Teaching Yoga to Seniors


One of the many great things about yoga is that truly any person of any body type at any age can use it as a tool to achieve health. As a yoga teacher training in Vancouver, however, it is up to you to adjust your lesson plan to make each class accessible for students, no matter their age or shape.

Sadly, seniors are often overlooked in society. But as a yoga teacher, opportunities for teaching to seniors are a great way to gain experience and to share the gift of yoga. Seniors especially can benefit from yoga to increase their strength and vitality.

When teaching yoga to seniors there are several things to keep in mind so that they stay safe and can truly gain from the practice.

Be Gentle

Seniors can suffer from ailments like osteoporosis, stiffness, loss of bone, muscle density and so on. Therefore, it’s important to remember to take things slowly and to be gentle in your approach. It is a good idea to come prepared with props like bolsters and straps to make it easier for the students to feel comfortable in the postures.

Remember that what might be easy for younger students might be a challenge for those in their autumn years. A 75 minute class can be reduced to 45 minutes for seniors. Vigorous, cardio based flows can be substituted with gentle stretches and simple movements. For example, you can lead senior students to slowly stretching the neck back and forth or up and down, being mindful that some students might be frail and stiff.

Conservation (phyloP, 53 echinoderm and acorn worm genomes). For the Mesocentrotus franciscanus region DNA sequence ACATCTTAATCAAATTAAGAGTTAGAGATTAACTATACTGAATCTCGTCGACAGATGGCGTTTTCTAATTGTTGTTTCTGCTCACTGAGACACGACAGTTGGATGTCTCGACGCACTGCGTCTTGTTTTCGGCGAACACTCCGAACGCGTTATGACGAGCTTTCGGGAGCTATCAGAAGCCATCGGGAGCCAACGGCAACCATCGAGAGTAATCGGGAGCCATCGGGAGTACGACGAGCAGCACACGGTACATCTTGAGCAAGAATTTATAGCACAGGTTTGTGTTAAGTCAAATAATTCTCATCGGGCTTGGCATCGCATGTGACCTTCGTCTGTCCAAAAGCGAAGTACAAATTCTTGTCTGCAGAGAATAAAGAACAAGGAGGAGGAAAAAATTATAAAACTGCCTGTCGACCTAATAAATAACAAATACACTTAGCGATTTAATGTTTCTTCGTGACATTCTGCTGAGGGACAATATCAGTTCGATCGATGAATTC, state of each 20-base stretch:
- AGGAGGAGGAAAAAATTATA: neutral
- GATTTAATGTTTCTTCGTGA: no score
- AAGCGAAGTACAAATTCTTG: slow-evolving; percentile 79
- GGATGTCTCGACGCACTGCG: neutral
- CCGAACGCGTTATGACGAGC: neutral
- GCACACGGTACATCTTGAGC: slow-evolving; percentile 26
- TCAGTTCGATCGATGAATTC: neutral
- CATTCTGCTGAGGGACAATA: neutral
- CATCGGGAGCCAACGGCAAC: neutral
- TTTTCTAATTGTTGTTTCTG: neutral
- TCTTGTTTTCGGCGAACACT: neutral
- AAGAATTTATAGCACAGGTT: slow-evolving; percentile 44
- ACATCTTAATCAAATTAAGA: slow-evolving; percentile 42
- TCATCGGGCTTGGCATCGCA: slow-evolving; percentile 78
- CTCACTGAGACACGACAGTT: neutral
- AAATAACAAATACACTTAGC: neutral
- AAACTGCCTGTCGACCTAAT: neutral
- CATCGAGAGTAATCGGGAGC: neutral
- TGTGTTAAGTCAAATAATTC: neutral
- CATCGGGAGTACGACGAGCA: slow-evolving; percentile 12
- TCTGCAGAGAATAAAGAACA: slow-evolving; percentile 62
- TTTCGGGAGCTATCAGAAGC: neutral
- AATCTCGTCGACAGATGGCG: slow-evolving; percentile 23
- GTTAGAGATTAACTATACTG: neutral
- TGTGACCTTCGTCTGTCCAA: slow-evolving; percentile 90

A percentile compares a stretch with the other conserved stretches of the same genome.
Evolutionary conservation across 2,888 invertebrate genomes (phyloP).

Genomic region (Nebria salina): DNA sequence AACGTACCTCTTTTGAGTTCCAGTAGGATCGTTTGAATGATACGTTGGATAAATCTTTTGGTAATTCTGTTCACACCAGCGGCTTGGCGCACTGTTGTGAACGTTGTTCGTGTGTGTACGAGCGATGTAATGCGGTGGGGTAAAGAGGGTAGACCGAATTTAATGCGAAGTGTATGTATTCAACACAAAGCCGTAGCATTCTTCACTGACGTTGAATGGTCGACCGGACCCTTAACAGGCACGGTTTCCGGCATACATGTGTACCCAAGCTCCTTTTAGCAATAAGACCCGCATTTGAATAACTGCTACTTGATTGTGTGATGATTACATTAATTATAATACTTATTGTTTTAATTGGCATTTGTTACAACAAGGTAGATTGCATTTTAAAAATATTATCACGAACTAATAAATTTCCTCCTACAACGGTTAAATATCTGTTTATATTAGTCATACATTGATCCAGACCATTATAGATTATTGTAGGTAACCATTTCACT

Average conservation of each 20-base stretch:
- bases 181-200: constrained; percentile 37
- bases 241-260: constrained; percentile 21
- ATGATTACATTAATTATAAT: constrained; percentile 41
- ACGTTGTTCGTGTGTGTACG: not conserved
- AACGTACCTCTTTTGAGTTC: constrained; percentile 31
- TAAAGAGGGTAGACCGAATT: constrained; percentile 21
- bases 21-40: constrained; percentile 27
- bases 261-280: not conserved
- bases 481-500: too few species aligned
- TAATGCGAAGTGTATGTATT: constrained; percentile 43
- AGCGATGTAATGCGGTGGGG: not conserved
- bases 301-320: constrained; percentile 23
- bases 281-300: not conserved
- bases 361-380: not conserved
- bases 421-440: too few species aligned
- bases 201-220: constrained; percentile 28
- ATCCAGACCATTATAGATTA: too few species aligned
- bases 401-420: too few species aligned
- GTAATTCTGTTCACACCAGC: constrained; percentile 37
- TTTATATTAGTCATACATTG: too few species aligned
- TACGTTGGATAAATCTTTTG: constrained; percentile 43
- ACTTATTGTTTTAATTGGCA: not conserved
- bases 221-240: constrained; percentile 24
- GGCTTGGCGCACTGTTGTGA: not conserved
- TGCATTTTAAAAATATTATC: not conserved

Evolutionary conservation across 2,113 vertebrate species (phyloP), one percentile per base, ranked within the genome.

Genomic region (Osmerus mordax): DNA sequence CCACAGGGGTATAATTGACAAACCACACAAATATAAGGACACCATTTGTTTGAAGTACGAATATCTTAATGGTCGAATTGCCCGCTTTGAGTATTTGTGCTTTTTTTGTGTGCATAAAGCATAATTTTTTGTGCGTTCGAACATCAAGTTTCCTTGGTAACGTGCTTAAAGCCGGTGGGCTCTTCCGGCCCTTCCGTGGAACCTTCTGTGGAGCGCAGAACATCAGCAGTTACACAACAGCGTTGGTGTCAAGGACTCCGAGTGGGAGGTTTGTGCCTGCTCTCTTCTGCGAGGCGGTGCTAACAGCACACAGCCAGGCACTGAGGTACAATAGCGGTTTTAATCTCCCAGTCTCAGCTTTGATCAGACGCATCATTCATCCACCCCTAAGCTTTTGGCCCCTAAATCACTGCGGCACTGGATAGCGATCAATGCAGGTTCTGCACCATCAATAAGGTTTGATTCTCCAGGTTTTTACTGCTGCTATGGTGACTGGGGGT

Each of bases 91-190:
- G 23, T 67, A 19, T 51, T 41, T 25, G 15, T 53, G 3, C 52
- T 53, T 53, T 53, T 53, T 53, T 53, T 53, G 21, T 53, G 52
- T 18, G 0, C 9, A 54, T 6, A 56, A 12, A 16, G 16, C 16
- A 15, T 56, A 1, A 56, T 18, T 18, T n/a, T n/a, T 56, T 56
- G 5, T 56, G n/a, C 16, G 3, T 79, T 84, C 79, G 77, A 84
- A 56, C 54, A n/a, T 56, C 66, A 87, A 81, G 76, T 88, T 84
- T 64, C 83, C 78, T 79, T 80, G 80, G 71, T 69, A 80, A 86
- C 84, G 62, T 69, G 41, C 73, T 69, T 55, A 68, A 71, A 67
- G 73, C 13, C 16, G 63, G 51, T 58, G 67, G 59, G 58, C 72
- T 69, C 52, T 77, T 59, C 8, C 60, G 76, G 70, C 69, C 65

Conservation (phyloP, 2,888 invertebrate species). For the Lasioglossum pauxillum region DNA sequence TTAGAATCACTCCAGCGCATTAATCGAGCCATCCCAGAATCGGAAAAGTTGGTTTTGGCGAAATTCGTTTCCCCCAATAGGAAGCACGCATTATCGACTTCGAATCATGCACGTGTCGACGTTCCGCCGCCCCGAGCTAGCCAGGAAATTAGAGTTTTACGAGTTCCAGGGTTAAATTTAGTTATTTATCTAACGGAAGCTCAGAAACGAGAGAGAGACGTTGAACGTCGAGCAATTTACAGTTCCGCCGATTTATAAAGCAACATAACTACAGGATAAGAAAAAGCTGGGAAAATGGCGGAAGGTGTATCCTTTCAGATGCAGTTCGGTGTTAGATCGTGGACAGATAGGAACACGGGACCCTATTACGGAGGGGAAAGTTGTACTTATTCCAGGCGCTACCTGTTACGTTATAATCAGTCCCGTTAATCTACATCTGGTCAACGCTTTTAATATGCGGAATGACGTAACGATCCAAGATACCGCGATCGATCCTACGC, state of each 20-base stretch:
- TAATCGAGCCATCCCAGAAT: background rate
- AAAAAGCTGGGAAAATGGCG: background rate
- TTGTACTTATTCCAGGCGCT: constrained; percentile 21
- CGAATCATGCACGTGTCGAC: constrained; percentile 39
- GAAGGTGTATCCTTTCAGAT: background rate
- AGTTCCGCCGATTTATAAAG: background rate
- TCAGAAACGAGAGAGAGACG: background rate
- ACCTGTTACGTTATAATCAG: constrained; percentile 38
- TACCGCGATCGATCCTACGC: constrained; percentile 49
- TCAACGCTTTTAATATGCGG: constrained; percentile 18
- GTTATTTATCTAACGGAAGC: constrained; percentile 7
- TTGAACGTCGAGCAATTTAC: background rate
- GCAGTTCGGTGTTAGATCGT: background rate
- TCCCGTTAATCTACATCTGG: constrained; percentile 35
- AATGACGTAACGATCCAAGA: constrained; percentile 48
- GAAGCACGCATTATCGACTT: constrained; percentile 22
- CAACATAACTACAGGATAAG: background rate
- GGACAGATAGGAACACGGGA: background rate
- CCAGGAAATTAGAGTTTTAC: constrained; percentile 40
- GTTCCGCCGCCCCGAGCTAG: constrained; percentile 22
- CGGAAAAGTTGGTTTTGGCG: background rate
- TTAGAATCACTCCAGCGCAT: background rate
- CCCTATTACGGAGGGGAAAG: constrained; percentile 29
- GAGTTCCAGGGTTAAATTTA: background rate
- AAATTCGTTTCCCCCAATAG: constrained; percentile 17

Use Aids

As mentioned, props like bolsters and straps can come in handy. But there are other aids you can use if you are teaching yoga to seniors. For example, you can use the wall for support, either standing against to stretch forward it or keeping a hand on it for balancing postures.

Chairs are also a good prop to have nearby. That way things like arm and shoulder stretches can be done seated. This takes away the stress of having to get up and down from the floor, which is often a difficult motion for seniors.

Another great tool is a large inflated exercise ball. These are great to help with balance and to develop core strength. However, remind students to be careful as they can easily slip out from under a person.

Related Article: What Makes A Great Yoga Teacher Trainer?

Use Breathing Exercises

Yoga exercises the entire body and all of its systems, and breathing exercises are an important component. Pranayama, or breathing techniques like single nostril breathing, are good for anyone of any age. This is a good addition to a class for seniors because deep breathing and meditation reduces stress, allows the nervous system to relax while, at the same time, heightens awareness.

Seniors will likely appreciate breathing techniques because it increases energy and vitality, and who wouldn’t want that?

Stay Lighthearted

Yoga is meant to make people feel good and happy and it’s no different with seniors. Therefore, it’s a good idea to keep the mood of the class light and joyful. Remind the students, that no matter their age, even coming to class is an accomplishment. Mention that it’s not a big deal if they can’t do everything you are teaching.

It’s also good (in any class) to offer a range of access points into each posture. Start easy, then offer an alternative that’s a little harder for those that can do it, and then go a little further and so on. This way, everyone has something to do and can see where they can potentially go if they keep working at it.

Age is simply a number and some seniors have a great amount of energy. If you are teaching yoga to seniors, of course it is best to make sure that the pace, flow and intensity are adjusted to the class at hand, but that is true for every class. Safety comes first so offer as much help so that people are not getting hurt in your class. Yoga is joyful, healing and rewarding, and you can be sure that seniors will love it as much as anyone else.

Happy teaching!